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MDC Activists Apply for Supreme Court Hearing

THE High Court will make a ruling on June 22 on an application by four MDC-T activists facing banditry charges for referral of their case to the Supreme Court to determine whether or not their constitutional rights were violated when they were allegedly abducted, tortured and kept incommunicado by the police and state spies.

Justice Tendai Uchena, sitting with Marco Mutambira and Alexander Mhandu as assessors, on Wednesday said he needed time to go through submissions made by the MDC-T activists –– Concillia Chinanzvavana, Fidelis Chiramba, Violet Mupfuranhewe and Collen Mutemagau –– and the state before making a ruling.

The quartet are part of 16 human rights and MDC-T activists who claimed that they were abducted by state security agents between October and December last year on allegations of banditry.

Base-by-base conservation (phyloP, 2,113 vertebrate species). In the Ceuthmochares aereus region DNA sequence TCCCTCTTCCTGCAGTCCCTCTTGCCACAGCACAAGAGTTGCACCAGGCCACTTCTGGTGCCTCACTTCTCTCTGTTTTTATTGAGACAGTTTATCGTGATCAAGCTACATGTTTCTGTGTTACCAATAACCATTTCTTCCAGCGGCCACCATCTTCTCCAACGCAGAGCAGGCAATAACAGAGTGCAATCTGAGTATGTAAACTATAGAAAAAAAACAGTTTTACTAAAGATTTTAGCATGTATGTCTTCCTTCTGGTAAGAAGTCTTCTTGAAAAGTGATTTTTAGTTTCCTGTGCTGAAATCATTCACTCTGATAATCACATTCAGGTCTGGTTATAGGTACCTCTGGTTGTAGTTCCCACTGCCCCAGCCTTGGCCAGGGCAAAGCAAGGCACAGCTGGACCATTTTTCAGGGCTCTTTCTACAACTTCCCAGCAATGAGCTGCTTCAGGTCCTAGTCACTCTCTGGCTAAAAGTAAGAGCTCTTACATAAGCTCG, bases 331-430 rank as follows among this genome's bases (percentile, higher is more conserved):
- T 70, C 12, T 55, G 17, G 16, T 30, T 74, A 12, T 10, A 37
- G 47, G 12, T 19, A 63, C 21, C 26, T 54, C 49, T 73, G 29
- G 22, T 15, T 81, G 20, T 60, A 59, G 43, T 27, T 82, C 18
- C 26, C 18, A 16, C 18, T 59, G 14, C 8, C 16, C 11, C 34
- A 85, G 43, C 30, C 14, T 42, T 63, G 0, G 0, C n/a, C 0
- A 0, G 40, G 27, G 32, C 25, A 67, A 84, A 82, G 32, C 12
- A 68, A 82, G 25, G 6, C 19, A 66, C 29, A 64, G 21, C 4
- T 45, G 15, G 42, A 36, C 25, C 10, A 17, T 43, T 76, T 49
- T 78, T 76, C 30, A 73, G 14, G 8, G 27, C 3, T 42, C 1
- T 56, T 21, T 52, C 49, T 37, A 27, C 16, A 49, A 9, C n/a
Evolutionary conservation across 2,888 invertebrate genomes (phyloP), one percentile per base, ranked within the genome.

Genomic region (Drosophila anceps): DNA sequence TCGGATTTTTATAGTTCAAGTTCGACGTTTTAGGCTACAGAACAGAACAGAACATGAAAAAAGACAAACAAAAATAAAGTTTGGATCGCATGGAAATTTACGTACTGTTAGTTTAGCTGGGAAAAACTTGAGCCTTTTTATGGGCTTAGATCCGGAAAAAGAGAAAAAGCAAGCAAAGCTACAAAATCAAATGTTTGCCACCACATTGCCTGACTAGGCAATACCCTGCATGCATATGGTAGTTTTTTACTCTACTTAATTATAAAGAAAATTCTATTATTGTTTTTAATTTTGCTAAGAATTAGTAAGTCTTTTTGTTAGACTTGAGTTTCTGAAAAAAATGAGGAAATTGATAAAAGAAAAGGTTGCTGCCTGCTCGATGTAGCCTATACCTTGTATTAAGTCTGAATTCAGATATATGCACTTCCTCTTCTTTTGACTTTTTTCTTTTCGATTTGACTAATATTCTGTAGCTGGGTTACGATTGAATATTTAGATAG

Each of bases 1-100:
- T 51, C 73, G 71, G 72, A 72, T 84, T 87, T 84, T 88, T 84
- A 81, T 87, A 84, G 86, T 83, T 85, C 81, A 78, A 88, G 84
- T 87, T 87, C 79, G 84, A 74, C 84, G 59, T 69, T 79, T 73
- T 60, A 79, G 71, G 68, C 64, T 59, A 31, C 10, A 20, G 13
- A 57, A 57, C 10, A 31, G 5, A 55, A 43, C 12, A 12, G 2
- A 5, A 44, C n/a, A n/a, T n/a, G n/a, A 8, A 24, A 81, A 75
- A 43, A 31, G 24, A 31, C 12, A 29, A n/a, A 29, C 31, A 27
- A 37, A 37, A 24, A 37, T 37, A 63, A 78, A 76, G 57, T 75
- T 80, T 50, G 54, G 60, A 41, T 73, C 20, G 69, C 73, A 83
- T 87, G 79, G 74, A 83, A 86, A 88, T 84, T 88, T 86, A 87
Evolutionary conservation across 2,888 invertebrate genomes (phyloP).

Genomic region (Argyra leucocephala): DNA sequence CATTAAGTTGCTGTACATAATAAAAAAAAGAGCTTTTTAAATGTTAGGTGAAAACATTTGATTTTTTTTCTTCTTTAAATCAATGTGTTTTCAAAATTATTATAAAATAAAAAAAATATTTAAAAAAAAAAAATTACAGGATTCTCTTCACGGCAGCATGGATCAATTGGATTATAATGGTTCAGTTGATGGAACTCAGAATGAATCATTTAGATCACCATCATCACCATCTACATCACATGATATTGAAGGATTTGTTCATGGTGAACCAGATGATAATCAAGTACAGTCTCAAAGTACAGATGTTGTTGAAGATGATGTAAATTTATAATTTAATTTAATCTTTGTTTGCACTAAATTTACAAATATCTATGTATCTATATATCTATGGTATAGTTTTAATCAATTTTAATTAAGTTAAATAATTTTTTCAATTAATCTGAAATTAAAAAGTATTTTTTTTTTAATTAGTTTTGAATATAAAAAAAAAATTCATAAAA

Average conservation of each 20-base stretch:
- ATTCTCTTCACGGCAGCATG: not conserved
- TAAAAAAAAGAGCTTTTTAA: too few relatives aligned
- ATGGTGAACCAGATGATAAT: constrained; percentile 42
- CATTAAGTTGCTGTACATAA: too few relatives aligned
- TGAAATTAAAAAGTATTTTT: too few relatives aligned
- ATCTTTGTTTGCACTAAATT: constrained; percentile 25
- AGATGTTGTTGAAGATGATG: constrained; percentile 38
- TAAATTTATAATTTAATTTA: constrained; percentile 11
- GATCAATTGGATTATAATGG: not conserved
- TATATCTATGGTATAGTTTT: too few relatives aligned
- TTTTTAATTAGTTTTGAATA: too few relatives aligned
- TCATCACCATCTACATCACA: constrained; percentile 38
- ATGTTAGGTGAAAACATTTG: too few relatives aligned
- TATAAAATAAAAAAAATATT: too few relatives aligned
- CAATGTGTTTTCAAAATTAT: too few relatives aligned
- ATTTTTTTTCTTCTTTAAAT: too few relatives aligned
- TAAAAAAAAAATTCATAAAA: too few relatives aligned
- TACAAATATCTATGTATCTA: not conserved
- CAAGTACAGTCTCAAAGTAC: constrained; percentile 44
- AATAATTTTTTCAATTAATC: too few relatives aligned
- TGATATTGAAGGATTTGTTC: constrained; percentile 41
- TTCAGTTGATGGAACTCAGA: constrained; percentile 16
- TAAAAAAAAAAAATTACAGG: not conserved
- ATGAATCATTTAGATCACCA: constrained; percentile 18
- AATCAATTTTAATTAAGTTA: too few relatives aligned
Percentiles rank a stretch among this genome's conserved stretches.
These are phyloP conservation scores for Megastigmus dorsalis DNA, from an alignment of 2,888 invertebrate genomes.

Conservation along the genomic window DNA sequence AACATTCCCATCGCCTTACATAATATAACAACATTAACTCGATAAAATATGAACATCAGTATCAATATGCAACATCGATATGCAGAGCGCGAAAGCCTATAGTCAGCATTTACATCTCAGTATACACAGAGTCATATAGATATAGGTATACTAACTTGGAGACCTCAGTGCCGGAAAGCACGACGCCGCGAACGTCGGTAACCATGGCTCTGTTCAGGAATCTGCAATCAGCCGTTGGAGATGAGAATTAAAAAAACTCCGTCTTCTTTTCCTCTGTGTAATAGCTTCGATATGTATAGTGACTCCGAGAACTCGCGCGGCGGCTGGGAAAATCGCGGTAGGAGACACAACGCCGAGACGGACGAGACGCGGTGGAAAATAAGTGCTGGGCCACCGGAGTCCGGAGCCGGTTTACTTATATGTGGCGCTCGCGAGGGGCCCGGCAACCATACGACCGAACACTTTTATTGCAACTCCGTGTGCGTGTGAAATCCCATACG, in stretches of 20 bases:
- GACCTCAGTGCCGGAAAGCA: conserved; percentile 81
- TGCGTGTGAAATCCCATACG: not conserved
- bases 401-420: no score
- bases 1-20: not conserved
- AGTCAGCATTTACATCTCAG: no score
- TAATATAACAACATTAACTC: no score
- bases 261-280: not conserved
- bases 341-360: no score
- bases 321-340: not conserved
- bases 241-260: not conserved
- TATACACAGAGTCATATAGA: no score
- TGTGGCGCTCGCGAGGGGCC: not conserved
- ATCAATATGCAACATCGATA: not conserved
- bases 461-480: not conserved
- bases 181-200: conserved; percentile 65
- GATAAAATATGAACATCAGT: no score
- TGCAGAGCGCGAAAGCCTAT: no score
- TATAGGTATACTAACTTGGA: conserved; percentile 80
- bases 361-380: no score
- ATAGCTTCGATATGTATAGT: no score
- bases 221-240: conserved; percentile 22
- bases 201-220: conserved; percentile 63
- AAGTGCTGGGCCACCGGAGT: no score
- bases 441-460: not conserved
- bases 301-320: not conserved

In the case of Chinanzvavana, Chiramba, Mupfuranhewe and Mutemagau, the state alleges that between July and October 30 2008 in Banket, the four acting in common purposes, unlawfully and intentionally recruited Tapera Mupfuranhewe and other MDC-T youths to undergo military training in Botswana “for the purpose of committing acts of insurgency, banditry, sabotage or terrorism” in the country.

In their application for referral of their case to the Supreme Court made by lawyer Alec Muchadehama, the four accused said the country’s highest court should determine whether or not their alleged abduction, torture and detention constituted unlawful deprivation of liberty, inhuman and degrading treatment and violation of the right to the protection of the law.

They also want the Supreme Court to determine whether or not that as victims of enforced disappearances they can lawfully be prosecuted, that the denial of access to their legal practitioners violated their rights to protection of the law and that the court has the power to direct the Commissioner-General of the police to institute an investigation into the alleged offences committed on them by state security agents and the police.